The United States has more to lose from a full-blown trade war with the EU than it does with its current conflict with China, experts say.
President Donald Trump has kept up his tough rhetoric against the European Union despite focusing on Chinese tariffs in recent months. But his administration is due to decide in November whether to impose duties on one of most important industries in Europe: autos.
There have already been tariffs on European steel and aluminium — which led the bloc to impose duties of 25% on $2.8 billion of U.S. products in June 2018, and, there’s an ongoing dispute regarding Airbus and Boeing — but experts believe a wider spat with Europe would be much more damaging than the current tit-for-tat with China. Leaders of the G-7, the world’s seven largest economies, are due to talk global trade at a meeting in France later this week.
“EU-U.S. trade matters most. It is by far the biggest single bilateral trade flow in the world,” said Florian Hense, an economist at Berenberg.
“Counting exports and imports of goods and services, U.S.-EU bilateral trade exceeded that between the U.S. and China in 2018 by more than 70%,” he added.
Data from the Office of the U.S. Trade Representative shows that in 2018, the U.S. imported $683.9 billion of EU goods and $557.9 billion from China. However, looking at U.S. exports, these reached $574.5 billion to Europe and only $179.2 billion to China. These figures included both goods and services.
“In 2018, the U.S. exported more than three times more to the EU than to China,” Hense said, adding that the region could therefore hit back hard against Washington.
For its part, the EU’s trade chief Cecilia Malmstrom has said they would rather not be in this position of introducing levies, but would do so if the U.S. struck first.
“The rules of international trade, which we have developed over the years hand-in-hand with our American partners, cannot be violated without a reaction from our side,” she said in June 2018. Since then, every time the U.S. has threatened to impose further levies, Brussels has worked up different lists of goods to show how it could hit back at the White House.
Furthermore, both the U.S. and Europe cannot afford a trade war at this stage. “While the U.S.-China trade war is now starting to have effects on the broader health of the economy, it has taken a while and some of the effects were balanced by a benign economic climate,” said Fredrik Erixon, director of the think tank ECIPE.
“That is not the case if there is a serious increase in tariffs between the U.S. and the EU in the autumn. Both economies are slowing down, and the cyclical effect of the tariffs is likely to be pretty strong,” he added.
Data out at the end of July showed the euro zone — the 19-member region that shares the euro — growing at a rate of just 0.2% in the second quarter. This was down from a rate of 0.4% in the first quarter of the year. As a result, the European Central Bank (ECB), which oversees monetary policy in the region, is set to announce further stimulus after the summer.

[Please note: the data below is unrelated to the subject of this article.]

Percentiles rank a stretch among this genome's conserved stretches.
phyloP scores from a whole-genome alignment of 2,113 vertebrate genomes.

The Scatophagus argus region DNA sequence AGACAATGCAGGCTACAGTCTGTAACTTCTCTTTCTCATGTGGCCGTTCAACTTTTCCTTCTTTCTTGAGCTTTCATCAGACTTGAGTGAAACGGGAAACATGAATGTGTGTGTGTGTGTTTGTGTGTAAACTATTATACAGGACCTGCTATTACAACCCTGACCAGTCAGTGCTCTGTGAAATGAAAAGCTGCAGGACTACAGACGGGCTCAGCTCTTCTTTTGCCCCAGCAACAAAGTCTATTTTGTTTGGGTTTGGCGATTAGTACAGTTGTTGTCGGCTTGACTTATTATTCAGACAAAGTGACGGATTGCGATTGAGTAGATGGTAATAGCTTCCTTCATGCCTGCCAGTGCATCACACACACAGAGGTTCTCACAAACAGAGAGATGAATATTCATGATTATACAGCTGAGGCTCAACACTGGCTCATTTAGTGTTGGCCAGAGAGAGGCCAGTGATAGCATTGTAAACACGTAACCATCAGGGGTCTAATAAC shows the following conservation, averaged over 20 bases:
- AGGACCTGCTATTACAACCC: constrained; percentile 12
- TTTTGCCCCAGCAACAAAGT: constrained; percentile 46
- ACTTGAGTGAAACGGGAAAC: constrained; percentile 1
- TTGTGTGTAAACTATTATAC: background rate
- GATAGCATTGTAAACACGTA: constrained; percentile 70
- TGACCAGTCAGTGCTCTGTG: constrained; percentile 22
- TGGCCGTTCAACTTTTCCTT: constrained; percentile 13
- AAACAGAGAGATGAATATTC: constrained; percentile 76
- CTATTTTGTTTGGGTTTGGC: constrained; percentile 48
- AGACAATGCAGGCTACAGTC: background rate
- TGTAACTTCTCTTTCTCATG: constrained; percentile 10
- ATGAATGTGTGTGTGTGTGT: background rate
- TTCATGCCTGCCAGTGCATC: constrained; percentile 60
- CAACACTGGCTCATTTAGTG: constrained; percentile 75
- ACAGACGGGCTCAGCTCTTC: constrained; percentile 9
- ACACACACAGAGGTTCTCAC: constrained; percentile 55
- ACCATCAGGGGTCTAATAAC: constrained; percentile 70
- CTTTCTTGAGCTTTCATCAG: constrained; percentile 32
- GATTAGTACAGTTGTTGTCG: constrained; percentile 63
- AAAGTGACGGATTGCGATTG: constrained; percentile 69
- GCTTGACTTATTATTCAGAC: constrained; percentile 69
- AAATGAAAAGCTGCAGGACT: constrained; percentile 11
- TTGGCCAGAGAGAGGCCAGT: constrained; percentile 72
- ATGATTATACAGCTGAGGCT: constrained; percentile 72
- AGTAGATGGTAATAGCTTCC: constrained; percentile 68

In the U.S., the economy grew at an annualized rate of 2.1% in the second quarter of the year — 1 percentage point lower than in the previous quarter — and the U.S. Federal Reserve announced in July its first rate cut in more than a decade. Speaking at the U.S. Senate in mid-July, Fed Chairman Jerome Powell said that “crosscurrents, such as trade tensions and concerns about global growth, have been weighing on economic activity and the outlook.”
Erik Jones, professor of international political economy at Johns Hopkins University, explained that the business models of multinational firms is in danger as a result of a potential U.S.- EU trade war.
“Much of the (EU-U.S.) trade takes place within firms rather than between them … (as a result) when you impose tariffs between the U.S. and Europe, you end up raising the prices for consumers and complicating the way goods are assembled in both places, as in the U.S.-China case, but you also end up disrupting the profitability of the business models for large multinationals,” he said.
“Since many, if not most of those large multinationals are American, this is going to put a further drag on the U.S. economy,” he added.
According to the European statistics office, the top U.S. goods exported to Europe in 2018 were engines and motors, aircraft and associated equipment, and medicinal and pharmaceutical products. In terms of imported goods, the U.S. bought mostly autos from the EU as well as pharmaceutical and medical goods.
“A trade war between the U.S. and Europe would be more challenging than a trade war between the U.S. and China because it would weaken U.S. multinationals, reduce the size of the markets U.S. firms can access, and create incentives for U.S. firms to divest from their foreign assets and so unleash further foreign competition,” Jones said in an email.
“In other words, it would undo all the structural advantages that successive U.S. administrations created since the end of the Second World War,” he added.